It was beautiful—and frustrating if you wanted to shower your mate with presents.

With Bitty’s arrival, though? He had been looking forward to a new receptacle for his gifty exuberance.


Nothing had been touched under the tree, however.

Even though Christmas night had come and gone, the presents remained unopened, not just his and Mary’s and Bitty’s, but the whole household’s. The gifts were just sitting there, a visible representation of joy that had been rerouted into fear and sadness.

Hell, if those precisely wrapped boxes and their sloppy, gloriously misshapen compatriots had been fruit, they would have been decayed and fly-ridden, their previously perfect paper skins and satin bows eroded into rot.

“She loves Nalla,” Mary commented.

There was only one “she” between them. No need for a proper noun.

“She does.”

“Bella appreciates the help.”

“And Bitty is earning a little money.”

They were each speaking in flat tones, not because they didn’t care, but because they desperately wished they were free to care—

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The scent of Turkish tobacco was the first clue. The heavy falls of shitkickers heading their way was the second.

Both he and his Mary jerked off the cushions. And Rhage knew that for the rest of his life, he was going to remember that paneled door swinging open and the birthed son of the Scribe Virgin striding in.

Vishous was back from South Carolina early.

And what do you know, it was impossible to read that goateed, tattooed face. Mostly because the brother was drinking Grey Goose right out of a bottle.

V kicked the door shut behind him and came right over. As he sat across from them, he replaced the vodka at his lips with a hand-rolled—which at least gave Rhage a little more surface area to try and tea-leaf the Brother’s expression.

No luck, but given that those diamond eyes were sharp as knives and not meeting his?

Yeah, he knew where this was going before V opened his piehole.

“He checks out,” the Brother said. “His whole story.”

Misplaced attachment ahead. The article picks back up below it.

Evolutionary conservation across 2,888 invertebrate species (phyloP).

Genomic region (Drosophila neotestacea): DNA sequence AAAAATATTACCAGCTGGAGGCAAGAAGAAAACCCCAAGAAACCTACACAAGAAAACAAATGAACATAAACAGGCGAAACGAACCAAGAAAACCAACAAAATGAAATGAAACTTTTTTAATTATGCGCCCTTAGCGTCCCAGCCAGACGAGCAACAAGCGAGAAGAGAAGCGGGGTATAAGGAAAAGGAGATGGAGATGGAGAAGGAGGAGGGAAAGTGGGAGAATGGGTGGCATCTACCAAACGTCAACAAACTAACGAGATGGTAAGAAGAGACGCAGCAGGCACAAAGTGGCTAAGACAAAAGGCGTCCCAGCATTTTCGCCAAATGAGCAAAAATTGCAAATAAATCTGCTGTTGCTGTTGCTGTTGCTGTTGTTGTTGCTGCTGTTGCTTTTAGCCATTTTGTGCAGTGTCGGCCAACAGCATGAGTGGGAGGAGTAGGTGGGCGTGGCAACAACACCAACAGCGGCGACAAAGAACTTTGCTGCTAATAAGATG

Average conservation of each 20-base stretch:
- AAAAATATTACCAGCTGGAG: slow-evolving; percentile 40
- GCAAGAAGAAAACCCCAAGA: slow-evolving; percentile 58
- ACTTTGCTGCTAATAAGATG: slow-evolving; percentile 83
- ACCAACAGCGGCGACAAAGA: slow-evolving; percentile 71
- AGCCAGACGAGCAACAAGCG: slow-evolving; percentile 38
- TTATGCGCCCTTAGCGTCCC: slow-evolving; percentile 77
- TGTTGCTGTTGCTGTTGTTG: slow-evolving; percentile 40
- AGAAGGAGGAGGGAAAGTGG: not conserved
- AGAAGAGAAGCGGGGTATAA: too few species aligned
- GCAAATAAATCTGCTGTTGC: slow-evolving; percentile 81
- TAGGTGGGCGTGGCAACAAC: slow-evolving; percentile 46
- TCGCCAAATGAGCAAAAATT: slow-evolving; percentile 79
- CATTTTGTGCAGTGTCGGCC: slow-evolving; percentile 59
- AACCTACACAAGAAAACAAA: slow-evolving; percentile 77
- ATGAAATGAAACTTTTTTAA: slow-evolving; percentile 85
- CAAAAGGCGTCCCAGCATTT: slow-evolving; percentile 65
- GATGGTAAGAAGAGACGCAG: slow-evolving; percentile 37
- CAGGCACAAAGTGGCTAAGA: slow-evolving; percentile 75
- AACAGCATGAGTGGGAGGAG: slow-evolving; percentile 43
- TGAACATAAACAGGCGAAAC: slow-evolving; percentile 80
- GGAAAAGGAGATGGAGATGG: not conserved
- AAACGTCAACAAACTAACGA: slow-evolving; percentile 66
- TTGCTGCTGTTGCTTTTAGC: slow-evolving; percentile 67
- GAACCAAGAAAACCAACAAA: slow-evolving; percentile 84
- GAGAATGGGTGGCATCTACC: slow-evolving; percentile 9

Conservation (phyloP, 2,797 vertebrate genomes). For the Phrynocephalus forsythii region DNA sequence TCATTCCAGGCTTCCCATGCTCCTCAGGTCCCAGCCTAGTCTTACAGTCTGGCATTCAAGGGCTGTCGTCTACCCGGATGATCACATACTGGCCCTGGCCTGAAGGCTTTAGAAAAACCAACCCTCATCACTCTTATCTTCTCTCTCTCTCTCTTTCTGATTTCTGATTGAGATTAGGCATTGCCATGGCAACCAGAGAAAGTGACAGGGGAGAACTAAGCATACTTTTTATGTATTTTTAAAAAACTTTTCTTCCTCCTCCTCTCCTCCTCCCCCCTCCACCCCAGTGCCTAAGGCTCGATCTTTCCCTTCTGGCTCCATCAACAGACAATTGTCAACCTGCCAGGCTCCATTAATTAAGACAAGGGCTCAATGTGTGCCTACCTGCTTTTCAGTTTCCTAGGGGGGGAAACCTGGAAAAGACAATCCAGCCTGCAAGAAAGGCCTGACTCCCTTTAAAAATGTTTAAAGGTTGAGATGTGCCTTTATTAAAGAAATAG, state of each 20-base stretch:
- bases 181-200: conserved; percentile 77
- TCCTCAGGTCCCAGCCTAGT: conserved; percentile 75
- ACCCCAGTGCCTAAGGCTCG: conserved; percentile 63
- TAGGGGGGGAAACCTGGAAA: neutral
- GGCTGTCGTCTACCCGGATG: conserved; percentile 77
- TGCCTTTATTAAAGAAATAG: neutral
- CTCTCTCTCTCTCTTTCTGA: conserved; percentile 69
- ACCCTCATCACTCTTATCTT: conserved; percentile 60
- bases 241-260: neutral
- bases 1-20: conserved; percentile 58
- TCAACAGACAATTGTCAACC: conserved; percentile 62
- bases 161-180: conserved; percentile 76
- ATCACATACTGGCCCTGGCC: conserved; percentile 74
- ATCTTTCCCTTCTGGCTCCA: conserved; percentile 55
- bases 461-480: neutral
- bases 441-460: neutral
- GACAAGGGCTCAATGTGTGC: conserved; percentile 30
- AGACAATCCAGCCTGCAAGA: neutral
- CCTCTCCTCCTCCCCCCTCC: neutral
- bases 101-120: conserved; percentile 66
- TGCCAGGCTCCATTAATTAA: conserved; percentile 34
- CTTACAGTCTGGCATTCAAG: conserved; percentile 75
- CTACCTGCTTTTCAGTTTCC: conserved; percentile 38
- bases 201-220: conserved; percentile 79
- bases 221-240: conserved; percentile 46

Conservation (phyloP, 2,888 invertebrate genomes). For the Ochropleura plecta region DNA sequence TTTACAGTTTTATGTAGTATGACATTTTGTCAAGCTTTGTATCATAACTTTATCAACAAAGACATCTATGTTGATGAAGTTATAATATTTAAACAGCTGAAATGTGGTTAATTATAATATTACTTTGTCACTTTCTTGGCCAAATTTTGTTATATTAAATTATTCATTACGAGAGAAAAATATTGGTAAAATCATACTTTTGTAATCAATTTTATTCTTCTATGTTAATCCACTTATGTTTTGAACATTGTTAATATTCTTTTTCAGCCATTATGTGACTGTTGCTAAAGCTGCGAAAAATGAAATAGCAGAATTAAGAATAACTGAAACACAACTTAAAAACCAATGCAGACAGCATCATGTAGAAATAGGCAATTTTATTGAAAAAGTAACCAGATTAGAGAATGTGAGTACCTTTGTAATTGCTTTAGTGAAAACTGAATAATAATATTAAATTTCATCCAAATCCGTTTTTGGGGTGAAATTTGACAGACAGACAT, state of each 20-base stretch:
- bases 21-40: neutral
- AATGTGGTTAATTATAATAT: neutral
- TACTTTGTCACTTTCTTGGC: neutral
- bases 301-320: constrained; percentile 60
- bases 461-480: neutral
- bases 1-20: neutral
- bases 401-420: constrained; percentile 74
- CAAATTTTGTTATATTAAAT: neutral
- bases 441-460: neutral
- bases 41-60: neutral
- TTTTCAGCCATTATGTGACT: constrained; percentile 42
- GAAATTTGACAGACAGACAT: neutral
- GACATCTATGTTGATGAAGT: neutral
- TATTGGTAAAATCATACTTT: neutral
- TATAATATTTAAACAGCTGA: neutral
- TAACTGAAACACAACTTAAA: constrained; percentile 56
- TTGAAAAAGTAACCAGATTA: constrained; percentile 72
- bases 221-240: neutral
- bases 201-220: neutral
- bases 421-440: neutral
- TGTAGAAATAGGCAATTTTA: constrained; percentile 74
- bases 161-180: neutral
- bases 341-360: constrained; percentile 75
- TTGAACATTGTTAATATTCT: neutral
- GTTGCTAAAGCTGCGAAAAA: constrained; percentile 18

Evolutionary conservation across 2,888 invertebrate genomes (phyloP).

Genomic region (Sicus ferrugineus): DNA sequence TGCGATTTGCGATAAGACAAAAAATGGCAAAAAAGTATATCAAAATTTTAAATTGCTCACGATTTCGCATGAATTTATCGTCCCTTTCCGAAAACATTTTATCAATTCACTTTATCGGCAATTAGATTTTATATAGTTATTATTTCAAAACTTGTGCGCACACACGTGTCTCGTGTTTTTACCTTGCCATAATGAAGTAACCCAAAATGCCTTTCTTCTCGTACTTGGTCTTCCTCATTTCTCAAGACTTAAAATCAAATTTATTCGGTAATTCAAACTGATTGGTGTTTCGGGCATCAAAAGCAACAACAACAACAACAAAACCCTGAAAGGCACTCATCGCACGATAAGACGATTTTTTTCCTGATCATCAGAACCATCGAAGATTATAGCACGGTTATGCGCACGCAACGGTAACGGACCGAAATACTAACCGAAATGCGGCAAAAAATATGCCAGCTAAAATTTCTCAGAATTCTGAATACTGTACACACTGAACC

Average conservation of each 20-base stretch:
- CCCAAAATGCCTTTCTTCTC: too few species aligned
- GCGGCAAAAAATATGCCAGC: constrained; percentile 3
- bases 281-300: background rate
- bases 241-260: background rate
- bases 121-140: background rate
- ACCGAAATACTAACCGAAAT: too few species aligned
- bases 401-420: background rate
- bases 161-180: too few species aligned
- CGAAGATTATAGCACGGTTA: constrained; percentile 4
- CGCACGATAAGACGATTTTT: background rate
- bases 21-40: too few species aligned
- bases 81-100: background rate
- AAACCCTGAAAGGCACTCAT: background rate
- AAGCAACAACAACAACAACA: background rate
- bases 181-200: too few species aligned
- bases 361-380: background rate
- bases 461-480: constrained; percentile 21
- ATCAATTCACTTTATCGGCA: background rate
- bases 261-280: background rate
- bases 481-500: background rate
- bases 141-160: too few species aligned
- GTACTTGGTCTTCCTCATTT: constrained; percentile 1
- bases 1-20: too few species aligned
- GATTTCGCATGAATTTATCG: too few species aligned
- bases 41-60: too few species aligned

It seemed kind of symbolic that Vishous was blocking the view of the presents under the tree, the Brother’s big body a physical manifestation of the reality that the gift of Bitty in their lives was being seriously road-blocked.

V continued after another swig from the bottle. “Who he says he is. Where he’s from. Who his parents were—Bitty’s grandparents—and the fact that they’re both dead. I also met with people at his household of employment—he’s worked there for decades, reliable, good employee, never a slacker. Lives alone on the estate, keeps to himself. Widely known in the community that his sister, Bitty’s mom, disappeared up North with a bad guy against the wishes of her family.” He glanced at Mary. “Nobody knew about Bitty’s existence until you posted what you did on Facebook, and it took time for word to filter to him because he’s not online at all.”

Rhage could feel the tension in Mary’s body increase with each sentence, sure as if she were being pounded on by fists. On his side, he wanted to roar, but who exactly was he going to yell at? V, the messenger? Bitty’s uncle?

Who had done nothing wrong except come forward when he learned his niece was out in the world alone as an orphan?

The Christmas tree?

Yeah, ’cuz all that tinsel was really going to give a shit.

“Fuck,” he breathed.

V sat forward and tapped his ash, his black-gloved hand a badass contrast to the delicate and lovely Hermès ashtray. “I asked Ruhn to come down to South Carolina and meet me late last night. He did. He took me personally to his house, even though his employer had already let me in. He was willing to introduce me to anybody and everyone. He’s well liked, if, again, a loner.”

“But is he ready to take care of her?” Mary blurted. “A child is …”

As she trailed off, she put her head in her hands. “Oh, what am I saying. Blood trumps everything.”

“I don’t know the answer to the fitness thing,” V said. “That’s way above my pay grade. So Marissa is—”

A knock on the library door made Rhage jump, but it was just Marissa coming in, the female walking over, hugging Mary, sitting with V, talking about some kind of plan for assessing something or another and deciding … whatever the fuck.

In Rhage’s mind, he retreated far, far away, his eyes shifting back over to the Christmas tree and lingering on the way the lights twinkled in the deep green branches, and how the shiny foil of some of the presents reflected the golden flicker of the fire.

“… Rhage?” Mary prompted.

He shook himself. “I’m sorry, what?”

“Are you okay with everything? That we go to the Audience House and meet him there?”

“Yeah. Sure.”

Everybody stared at him.

“Do you have any questions?” Mary said gently.

Rhage refocused on the gifts. “Can I still give Bit what I got her for Christmas before she goes?”

One hour later, Mary and Rhage pulled into the Audience House’s driveway and eased on around to the back garages. As Mary tried to collect her thoughts, Rhage parked the GTO, turned off the powerful engine and the headlights … and then together they sat there, staring at the row of hedges that he had nosed the muscle car into.

I have no idea how to do this, Mary decided.

For the entire trip from the Brotherhood’s mountain to town, she had been searching for some emotional footing, some perspective, some … anything … to carry herself through looking Bitty’s rightful next of kin in the eye and not completely breaking down.

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